Renewing your FAFSA is pretty simple. Just head over to FAFSA.gov and log in with your FSA ID. Click “Renew my FAFSA Form,” update any changed information, and enter any requested financial info. Then, sign and submit the FAFSA.
How does the FAFSA help determine financial aid eligibility?
Filling out the FAFSA doesn’t guarantee you’ll get financial aid. Instead, it is there to determine how much — if any — aid you qualify for.
The FAFSA looks at the cost of attendance (COA) at the school you plan to attend and your expected family contribution (EFC). The financial aid staff then subtracts the EFC from the COA to determine how much need-based aid the student qualifies for.
To determine any non-need-based aid the student qualifies for, the staff subtracts any financial aid you’ve been awarded from the COA.
All those strange calculations and acronyms may have you scratching your head. Let’s take a closer look at how each step works.
What is COA?
COA includes the college costs the student will incur for the entire academic year. If the student plans to attend school at least half-time, the COA calculation will include:
Tuition and all fees
Room and board or living costs off-campus
Books, supplies, transportation, loan fees, and other expenses
Child or dependent care costs
Study-abroad program fees
The COA will come from your college, so you don’t need to dig up all these fees.
What is EFC?
EFC is basically how much the federal government believes your family can contribute toward your college education.
They use the financial information on your FAFSA to make this calculation. They also consider family size and the number of family members attending college.
There are three formulas for calculating the exact EFC:
Formula A is for dependent students.
Formula B is for independent students without dependents other than a spouse.
Formula C is for independent students with dependents other than a spouse.
There are also simplified versions of each formula that include no assets in the calculations, but only certain students will qualify for the simplified formula.
What is need-based financial aid?
Need-based financial aid is only available if you have a financial need based on a simple calculation: COA - EFC = financial need. So, if your COA was $5,000 and the EFC was $1,000, you would have a $4,000 financial need.
This means you would qualify for up to $4,000 in need-based financial aid, which includes:
Direct Subsidized Loan
Federal work-study program
Federal Supplemental Educational Opportunity Grant (FSEOG)
Need-based financial aid generally has more favorable terms than non-need-based. For example, a Pell Federal Grant doesn’t require repayment in most cases, and with Direct Subsidized Loans, the Department of Education pays the interest while you're in school at least half-time and in other circumstances.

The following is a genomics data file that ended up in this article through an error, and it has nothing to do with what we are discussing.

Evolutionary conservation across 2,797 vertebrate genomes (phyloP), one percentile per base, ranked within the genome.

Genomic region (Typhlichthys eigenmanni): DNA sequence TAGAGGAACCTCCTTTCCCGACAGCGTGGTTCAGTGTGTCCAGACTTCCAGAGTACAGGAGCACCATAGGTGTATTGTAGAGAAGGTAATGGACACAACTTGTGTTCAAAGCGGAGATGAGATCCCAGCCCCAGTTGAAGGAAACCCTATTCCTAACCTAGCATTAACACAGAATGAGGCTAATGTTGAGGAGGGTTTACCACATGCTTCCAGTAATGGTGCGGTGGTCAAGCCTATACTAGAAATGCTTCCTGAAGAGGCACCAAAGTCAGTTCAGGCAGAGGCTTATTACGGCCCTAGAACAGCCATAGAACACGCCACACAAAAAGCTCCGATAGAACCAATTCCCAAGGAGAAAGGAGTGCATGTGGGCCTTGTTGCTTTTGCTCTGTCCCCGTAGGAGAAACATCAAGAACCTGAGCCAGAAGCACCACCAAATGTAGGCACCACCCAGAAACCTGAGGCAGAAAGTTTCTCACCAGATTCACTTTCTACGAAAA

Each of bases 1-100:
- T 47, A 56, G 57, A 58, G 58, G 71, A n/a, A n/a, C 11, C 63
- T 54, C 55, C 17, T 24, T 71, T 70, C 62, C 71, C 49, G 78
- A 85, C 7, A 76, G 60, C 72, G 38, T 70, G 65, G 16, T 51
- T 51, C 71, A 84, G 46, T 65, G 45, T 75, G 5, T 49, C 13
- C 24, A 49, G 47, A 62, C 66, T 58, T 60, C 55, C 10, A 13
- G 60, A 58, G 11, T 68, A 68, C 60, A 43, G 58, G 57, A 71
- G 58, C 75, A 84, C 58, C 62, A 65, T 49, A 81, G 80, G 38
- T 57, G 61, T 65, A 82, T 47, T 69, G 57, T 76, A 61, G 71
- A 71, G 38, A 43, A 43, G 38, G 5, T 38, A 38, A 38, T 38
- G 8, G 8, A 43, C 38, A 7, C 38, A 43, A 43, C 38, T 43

What is non-need-based financial aid?
Non-need-based financial aid is the COA minus all financial aid offers you’ve received, including merit-based aid, public and private scholarships, state grants, federal student loans, and more.
So, if your COA was $5,000, and you were awarded $4,000 in need-based financial aid and a $500 scholarship from your state, you’d be eligible for up to $500 in non-need-based financial aid.
Some types of aid that fall in the non-need-based category include:
Direct Unsubsidized Loans
Direct PLUS Loans
Teacher Education Access for College and Higher Education (TEACH) Grants
Non-need-based financial aid may cost more in the long run. For example, the student is responsible for all the interest charges on Direct Unsubsidized Loans.
However, federal non-need-based loans are still typically better than private student loans, which often have higher interest rates and may not offer forbearance or income-based repayment plans if you hit a financial rough patch.
Financially prepare for college with the FAFSA and Greenlight
With a firm grip on what the FAFSA is and how it affects financial aid, students can work toward saving money for their college years. The more money they have saved before school, the fewer loans they need to repay after graduation.
The Greenlight app can help teens prepare financially too. It builds financial literacy and good money habits in college that will be useful during college and beyond. Plus, special features like Savings Goals and 1% Cash Back to Savings* will make it easier to start saving now.
Give the Greenlight app a spin today and start enjoying all its great features.
*Greenlight Core and Greenlight + Invest families can earn monthly rewards of 1% per annum, Greenlight Max families can earn 2% per annum, and Greenlight Infinity families can earn 5% per annum on an average daily savings balance of up to $5,000 per family. Only Greenlight Max and Infinity families can earn 1% cash back on spending monthly. To qualify, the Primary Account must be in Good Standing and have a verified ACH funding account. See Greenlight Terms of Service for details. Subject to change at any time.